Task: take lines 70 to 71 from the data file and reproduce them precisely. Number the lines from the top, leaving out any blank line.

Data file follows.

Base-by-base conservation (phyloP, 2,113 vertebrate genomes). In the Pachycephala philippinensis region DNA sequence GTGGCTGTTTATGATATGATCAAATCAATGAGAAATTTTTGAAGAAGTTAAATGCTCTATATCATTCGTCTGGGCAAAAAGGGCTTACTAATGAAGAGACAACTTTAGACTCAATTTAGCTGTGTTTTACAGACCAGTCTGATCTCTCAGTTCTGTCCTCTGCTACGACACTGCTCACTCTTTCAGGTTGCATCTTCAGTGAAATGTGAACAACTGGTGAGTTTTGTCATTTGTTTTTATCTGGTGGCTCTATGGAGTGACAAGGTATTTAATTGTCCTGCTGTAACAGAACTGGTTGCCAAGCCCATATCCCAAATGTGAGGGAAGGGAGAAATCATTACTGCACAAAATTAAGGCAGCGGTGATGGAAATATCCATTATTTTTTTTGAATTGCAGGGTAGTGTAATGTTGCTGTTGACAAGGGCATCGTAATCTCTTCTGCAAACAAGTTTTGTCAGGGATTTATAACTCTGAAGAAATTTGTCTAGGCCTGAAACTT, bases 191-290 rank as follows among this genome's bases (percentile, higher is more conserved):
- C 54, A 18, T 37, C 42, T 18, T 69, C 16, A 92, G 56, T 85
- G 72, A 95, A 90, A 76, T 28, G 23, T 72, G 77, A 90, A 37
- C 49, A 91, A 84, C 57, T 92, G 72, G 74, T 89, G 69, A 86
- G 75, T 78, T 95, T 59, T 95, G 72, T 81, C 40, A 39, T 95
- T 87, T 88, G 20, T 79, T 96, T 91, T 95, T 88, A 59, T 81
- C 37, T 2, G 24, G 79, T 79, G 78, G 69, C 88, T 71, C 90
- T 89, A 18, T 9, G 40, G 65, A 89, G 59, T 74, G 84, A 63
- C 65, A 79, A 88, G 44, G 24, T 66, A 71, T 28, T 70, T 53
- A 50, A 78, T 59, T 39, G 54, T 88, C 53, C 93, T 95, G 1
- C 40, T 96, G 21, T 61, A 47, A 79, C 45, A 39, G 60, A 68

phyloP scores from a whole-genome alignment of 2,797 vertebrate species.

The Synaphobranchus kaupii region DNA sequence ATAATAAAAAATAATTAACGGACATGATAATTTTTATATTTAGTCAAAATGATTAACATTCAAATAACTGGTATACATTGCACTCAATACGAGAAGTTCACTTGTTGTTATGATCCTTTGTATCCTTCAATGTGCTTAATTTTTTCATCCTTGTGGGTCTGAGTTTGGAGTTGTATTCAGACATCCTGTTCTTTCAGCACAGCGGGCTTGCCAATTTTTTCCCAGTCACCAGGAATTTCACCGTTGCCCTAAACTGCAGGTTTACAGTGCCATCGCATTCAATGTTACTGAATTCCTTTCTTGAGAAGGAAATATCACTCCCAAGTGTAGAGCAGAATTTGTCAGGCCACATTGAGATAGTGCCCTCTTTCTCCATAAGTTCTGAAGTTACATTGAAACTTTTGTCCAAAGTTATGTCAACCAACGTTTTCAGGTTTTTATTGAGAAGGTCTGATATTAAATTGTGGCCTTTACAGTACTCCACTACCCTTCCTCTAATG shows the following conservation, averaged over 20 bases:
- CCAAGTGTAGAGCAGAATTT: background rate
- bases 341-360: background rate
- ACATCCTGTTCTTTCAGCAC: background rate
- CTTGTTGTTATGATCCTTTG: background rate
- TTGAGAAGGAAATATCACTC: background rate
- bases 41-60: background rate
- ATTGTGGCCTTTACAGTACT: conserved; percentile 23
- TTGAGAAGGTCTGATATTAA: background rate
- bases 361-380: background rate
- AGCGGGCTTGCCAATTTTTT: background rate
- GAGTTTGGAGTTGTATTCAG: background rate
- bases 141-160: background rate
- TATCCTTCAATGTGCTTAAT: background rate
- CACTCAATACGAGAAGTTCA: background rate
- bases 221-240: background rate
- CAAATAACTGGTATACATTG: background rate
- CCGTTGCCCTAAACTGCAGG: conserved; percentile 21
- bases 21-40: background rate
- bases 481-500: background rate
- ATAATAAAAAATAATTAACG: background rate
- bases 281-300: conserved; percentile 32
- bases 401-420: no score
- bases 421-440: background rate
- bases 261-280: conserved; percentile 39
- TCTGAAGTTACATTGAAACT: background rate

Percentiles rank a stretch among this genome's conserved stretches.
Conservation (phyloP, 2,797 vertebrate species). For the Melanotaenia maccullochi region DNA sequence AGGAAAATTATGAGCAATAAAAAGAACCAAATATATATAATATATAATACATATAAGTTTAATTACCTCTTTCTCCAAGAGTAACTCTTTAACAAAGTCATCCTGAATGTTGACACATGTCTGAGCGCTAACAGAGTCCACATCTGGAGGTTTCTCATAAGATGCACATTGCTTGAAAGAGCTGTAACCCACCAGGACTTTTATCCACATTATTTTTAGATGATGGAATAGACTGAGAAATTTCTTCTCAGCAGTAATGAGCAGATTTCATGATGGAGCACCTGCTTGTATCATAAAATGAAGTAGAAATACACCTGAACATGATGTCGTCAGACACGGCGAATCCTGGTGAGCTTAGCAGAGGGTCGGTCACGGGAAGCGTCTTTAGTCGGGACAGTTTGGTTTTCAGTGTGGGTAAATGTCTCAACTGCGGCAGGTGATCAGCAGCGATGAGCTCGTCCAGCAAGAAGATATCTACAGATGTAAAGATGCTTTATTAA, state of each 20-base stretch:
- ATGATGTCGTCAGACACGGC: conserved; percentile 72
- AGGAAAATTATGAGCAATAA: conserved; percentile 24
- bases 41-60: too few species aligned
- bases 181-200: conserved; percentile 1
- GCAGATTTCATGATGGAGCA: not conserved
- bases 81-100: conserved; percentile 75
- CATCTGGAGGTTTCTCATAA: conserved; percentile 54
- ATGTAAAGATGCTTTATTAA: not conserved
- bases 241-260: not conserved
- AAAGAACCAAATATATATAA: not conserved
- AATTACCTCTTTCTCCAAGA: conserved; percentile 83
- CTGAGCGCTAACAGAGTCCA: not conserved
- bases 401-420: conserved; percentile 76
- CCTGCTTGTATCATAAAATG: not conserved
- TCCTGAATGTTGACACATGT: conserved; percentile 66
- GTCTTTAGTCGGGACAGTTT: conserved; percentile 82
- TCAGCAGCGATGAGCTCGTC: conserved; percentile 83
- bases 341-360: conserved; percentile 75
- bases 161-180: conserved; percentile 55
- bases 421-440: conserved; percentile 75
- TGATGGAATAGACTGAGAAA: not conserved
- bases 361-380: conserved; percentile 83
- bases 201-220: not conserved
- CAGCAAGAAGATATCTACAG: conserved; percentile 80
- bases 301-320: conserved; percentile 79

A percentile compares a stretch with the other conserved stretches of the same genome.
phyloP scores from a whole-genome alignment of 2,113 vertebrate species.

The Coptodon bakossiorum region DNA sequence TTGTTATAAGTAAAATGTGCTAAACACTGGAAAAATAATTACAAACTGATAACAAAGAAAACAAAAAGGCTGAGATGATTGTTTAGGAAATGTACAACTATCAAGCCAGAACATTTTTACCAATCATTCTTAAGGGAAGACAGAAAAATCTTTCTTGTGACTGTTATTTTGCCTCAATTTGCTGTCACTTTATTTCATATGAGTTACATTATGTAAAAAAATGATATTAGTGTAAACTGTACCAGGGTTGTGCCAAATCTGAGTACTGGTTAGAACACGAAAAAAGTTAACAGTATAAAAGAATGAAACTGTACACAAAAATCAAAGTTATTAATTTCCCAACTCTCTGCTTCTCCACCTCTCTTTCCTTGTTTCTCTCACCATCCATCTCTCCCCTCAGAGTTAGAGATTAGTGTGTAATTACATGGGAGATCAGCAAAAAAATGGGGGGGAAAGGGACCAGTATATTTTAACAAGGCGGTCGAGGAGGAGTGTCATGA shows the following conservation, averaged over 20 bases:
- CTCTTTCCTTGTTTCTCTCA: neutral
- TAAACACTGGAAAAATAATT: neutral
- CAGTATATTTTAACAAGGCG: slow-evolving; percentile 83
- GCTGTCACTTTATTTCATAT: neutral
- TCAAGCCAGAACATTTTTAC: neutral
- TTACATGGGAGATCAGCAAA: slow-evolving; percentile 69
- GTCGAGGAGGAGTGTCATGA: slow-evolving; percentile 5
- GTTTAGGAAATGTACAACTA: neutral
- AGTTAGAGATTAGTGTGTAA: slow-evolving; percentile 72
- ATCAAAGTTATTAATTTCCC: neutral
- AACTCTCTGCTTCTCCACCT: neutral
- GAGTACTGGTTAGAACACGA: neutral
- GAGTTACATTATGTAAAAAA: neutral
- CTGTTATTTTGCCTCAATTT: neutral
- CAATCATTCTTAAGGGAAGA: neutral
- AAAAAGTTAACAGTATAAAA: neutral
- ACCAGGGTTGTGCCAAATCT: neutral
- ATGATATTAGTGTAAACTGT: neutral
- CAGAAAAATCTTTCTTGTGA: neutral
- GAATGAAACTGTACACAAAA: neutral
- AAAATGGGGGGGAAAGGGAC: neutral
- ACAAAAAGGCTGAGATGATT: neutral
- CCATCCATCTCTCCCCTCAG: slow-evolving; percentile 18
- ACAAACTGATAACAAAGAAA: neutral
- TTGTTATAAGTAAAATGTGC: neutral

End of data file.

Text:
- TAAACACTGGAAAAATAATT: neutral
- CAGTATATTTTAACAAGGCG: slow-evolving; percentile 83